New Delhi: The Supreme Court on Wednesday issued notice to Centre and others on a plea claiming that the Election Commission (EC) has indulged in “voter profiling” by deploying an “undisclosed software” to link voter records to Aadhaar.
Petitioner Srinivas Kodali, an engineer from Hyderabad, moved the apex court challenging the validity of the Telangana High Court’s order, which dismissed his PIL on April 21, 2022.
A bench, headed by Chief Justice D.Y. Chandrachud and comprising Justice P.S. Narasimha, agreed to examine Kodali’s plea, saying “it is an important issue” and issued notice to the Central government, the EC, and others.
Kodali, who is an IIT Madras graduate, submitted that “In an effort to ‘purify’ electoral rolls, the EC in 2015, (i) suo motu deleted 46 lakh entries from the electoral rolls in Andhra Pradesh and Telangana, (ii) linked Electors Photo Identity Card (‘EPIC’) with Unique Identification (‘UID’) or Aadhaar, (iii) seeded EPIC data with the State Resident Data Hub (‘SRDH’), and (iv) allowed the state governments to access and copy EPIC data”.
The plea argued that while the EPIC-Aadhaar linking was carried out under the National Electoral Rolls Purification and Authentication Programme (‘NERPAP’), rest of the measures were carried out without specific policy, guidelines, or authorisation in any form.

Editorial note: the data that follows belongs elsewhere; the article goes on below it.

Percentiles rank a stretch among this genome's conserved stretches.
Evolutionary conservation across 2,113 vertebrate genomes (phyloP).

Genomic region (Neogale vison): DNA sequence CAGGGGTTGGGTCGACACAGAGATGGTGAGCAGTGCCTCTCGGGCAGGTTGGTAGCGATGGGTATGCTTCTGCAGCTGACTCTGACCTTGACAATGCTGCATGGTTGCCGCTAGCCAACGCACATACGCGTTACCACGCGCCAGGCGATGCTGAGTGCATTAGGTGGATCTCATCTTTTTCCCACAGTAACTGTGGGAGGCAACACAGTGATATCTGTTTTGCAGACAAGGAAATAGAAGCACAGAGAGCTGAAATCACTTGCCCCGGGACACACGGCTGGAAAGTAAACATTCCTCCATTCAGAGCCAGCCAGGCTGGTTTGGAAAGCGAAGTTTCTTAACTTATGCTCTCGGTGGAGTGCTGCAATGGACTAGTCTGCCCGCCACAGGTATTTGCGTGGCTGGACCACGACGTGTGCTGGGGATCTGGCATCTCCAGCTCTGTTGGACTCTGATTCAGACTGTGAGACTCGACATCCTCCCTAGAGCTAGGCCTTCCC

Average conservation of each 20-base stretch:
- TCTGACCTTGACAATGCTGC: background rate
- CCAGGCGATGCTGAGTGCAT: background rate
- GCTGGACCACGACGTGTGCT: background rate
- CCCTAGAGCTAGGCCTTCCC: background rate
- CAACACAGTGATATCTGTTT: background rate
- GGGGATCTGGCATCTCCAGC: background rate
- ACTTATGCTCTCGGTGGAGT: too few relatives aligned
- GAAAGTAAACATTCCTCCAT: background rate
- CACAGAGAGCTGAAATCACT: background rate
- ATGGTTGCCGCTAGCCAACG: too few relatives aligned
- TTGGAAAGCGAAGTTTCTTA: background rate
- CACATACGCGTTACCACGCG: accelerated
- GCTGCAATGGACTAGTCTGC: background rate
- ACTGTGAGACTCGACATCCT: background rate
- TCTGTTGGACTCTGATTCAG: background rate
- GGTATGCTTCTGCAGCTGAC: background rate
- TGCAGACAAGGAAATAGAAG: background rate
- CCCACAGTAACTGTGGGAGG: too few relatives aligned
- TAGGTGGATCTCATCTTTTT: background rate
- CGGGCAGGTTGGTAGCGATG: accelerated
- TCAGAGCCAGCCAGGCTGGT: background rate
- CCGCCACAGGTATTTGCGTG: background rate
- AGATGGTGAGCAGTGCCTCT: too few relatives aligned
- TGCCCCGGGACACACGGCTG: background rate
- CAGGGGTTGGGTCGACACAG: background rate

“The EC’s impugned actions to ‘purify’ electoral rolls – using an automated process; from data received from Aadhaar and state governments; and without proper notice or consent from voters- is a blatant infringement on the right to vote,” said the plea.
It added that the EC’s actions to permit electronic linkages between EPIC data, Aadhaar, and SRDH is an unconstitutional invasion on voter privacy and the right against voter profiling. The plea contended that despite these glaring violations, the high court accepted the EC’s counter-affidavit without demur and dismissed the PIL.
The plea said the EC abdicated its constitutional duty under Article 324 and statutory obligation under the Representation of the People Act, 1950 to prepare electoral rolls without the aid or assistance from the government or electronic databases under their control.
“Furthermore, the voting rights of millions of voters in two states were deprived without due process. And egregiously, the EC’s decision to create electronic linkages between voter ID and other government-owned databases has exposed voters to be profiled, targeted, and manipulated by entities with access to the data. The EC’s actions, therefore, threaten the sanctity and integrity of elections,” it added.
The petitioner claimed that the high court declined to consider that the EC deployed an undisclosed software to identify duplicate, dead, and shifted voters. It further argued that the high court failed to see that there was no valid law, rule, or regulation to use a software or algorithm as an aid or substitute for verifying electoral rolls.